Italian art: Along the slopes of the Simbruini mountains

Feb 20, 2015 855

WTI Magazine #54    2015 February, 20
Author : Enrico De Iulis      Translation by: John Cabot University

 

One of the beautiful characteristics of Italy is its high concentration of art. Anywhere you find yourself in Italy, interesting historical and artistic sites are close at hand. What is extraordinary about this feature is that many times, above all in central and southern Italy, these places are left completely unattended, hidden in the urban landscape of a city or scattered in the countryside without any road signs to help get you there.

This creates, for those who are interested in discovering small, little-known gems, the possibility to uncover and explore these evocative places, often in complete privacy. Near Rome, in the hinterlands heading towards the Appennines of Abruzzo, the terrain rises in elevation slowly transforming into significant peaks known as the Simbruini Mountains.

The area has been populated since the age of the Roman Republic. In fact, the cities of Collazia, Tibur, Praeneste and Gabi were important trading centers with Rome. Near Tivoli (Tibur in Latin), there is a secluded valley where the Anio Vetus and Marcio Aqueducts intersect and descend quickly towards Rome. Since they were walkable, they helped travelers cross the valley and watch the river that flowed through it.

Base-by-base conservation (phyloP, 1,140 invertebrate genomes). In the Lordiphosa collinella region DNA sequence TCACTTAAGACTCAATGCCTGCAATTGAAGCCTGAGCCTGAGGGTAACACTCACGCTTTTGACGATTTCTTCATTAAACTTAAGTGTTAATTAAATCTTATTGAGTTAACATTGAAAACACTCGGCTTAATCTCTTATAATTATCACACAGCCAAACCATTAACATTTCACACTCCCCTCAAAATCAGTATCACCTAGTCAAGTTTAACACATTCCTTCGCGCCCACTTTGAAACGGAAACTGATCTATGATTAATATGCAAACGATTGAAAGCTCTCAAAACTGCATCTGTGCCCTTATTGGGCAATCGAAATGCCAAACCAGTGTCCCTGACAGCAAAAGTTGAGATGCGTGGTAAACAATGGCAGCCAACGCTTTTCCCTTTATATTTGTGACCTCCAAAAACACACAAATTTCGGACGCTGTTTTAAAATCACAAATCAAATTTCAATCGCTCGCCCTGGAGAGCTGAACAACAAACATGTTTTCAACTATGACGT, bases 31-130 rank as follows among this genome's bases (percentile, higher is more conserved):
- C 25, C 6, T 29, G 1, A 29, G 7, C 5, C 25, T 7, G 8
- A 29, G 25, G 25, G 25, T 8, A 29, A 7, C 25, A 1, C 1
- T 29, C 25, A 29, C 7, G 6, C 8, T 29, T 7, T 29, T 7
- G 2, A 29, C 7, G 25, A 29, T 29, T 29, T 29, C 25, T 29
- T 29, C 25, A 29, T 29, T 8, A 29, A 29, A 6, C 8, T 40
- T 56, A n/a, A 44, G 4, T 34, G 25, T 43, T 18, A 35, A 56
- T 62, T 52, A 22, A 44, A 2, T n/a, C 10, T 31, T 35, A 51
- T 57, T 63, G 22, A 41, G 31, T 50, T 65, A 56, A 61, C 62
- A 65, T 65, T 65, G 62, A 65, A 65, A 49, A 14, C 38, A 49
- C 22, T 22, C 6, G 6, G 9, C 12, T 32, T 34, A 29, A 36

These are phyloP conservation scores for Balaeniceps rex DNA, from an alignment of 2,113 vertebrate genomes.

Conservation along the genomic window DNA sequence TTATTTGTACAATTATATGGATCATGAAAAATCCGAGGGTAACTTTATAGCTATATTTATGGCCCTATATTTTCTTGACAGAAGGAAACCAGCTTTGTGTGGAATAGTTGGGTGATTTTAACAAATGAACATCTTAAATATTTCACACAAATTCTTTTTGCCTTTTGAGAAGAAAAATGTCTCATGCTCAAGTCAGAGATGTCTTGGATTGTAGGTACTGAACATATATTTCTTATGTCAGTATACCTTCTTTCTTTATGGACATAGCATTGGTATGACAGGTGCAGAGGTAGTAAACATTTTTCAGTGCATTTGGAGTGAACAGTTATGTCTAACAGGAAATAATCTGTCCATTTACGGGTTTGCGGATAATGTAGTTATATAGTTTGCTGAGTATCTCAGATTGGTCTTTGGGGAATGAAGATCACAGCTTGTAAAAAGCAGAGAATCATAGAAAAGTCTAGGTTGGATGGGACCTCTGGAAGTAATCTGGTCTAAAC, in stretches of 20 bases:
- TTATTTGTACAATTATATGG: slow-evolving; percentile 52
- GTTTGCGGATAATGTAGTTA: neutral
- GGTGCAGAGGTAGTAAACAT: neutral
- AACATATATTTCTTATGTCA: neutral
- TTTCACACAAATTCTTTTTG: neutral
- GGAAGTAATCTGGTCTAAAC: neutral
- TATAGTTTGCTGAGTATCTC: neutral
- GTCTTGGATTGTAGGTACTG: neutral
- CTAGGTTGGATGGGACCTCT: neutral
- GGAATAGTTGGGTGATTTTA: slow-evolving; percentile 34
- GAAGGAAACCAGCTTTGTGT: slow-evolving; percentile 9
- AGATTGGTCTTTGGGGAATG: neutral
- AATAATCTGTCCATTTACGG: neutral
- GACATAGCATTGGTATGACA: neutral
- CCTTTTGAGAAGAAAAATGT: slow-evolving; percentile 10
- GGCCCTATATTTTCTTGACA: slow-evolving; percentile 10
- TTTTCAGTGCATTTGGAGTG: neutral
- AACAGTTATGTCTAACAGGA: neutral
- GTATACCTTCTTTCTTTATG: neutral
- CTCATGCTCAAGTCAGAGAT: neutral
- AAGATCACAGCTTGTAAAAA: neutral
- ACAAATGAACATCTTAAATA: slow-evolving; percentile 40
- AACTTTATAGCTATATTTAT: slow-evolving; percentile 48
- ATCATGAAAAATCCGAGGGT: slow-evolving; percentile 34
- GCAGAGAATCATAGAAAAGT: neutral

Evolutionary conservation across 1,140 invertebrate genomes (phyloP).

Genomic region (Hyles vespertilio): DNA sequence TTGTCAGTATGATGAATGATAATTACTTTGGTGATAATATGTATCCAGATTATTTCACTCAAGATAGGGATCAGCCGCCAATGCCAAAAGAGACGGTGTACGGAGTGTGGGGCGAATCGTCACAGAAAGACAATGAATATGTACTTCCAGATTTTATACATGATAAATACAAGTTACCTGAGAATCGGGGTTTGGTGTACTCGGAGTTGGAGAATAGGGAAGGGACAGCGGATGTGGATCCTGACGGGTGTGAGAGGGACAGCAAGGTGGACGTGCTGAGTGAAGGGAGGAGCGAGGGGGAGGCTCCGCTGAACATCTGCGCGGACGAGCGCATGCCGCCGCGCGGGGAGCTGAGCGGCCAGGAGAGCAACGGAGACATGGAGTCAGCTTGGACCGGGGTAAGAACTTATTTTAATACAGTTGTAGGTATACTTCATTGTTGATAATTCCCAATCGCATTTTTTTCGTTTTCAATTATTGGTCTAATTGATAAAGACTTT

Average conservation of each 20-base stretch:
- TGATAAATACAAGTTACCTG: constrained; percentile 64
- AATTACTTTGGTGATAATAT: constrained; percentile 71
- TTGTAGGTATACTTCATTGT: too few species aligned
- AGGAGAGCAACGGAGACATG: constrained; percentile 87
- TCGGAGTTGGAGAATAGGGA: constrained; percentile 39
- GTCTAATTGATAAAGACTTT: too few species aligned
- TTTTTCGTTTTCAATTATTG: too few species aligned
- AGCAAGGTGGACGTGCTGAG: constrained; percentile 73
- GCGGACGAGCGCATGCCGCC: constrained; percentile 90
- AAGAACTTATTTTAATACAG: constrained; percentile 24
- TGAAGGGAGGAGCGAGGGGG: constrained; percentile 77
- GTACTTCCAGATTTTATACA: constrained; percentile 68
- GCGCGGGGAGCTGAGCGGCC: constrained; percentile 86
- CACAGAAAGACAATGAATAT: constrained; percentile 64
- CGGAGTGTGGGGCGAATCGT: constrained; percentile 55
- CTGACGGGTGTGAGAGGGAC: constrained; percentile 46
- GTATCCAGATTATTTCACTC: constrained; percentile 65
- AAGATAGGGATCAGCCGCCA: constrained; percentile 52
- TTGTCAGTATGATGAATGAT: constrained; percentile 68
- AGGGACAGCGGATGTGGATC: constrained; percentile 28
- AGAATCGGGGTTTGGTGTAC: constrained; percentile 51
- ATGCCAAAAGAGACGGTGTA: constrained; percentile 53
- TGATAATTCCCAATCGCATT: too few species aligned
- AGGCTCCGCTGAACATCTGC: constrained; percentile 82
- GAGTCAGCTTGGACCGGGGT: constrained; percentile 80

After passing two sections of the aqueducts, you encounter Ponte Lupo, a gigantic 2000-year-old viaduct that contained thousands of cubic meters of water, supported by two orders of arches and cylindrical buttresses. Ponte Lupo is a colossal structure that recalls Tolkien's description of the Dwarven Cities.

At least twenty minutes from there on the way to Palestrina (Praeneste), you can find Triangolo Barberini, a perfectly triangular hunting lodge. The date of its construction is somewhere between 1642 and 1653, and it is believed to have been commissioned as a wedding gift for Maffeo Barberini and Olimpia Giustiniani. Their family crests are still visible at the entrance of the building. Francesco Contini constructed an unrivaled gem of form and invention, whose uniqueness undoubtedly competes with the greatest Baroque works of the Barberini family, even those commissioned in Rome.

Continuing south towards Genazzano, you can visit the Ninfeo Bramantesco, a peculiar and little-studied treasure of the Renaissance. It was constructed in the first few decades of the sixteenth century, probably by Donato Bramante's Lombard workers evoking his distinctive Renaissance style. The Colonna family commissioned the work with the intention of creating a "locus amenus," a lodge with a garden and fountains inspired by a very famous book of the era: Hypnerotomachia Poliphili. This type of design was very fashionable and sought-after at the time.

These are just small examples of the unlimited possibilities of study, beauty, undiscovered curiosities and unique sites that Italy has to offer.

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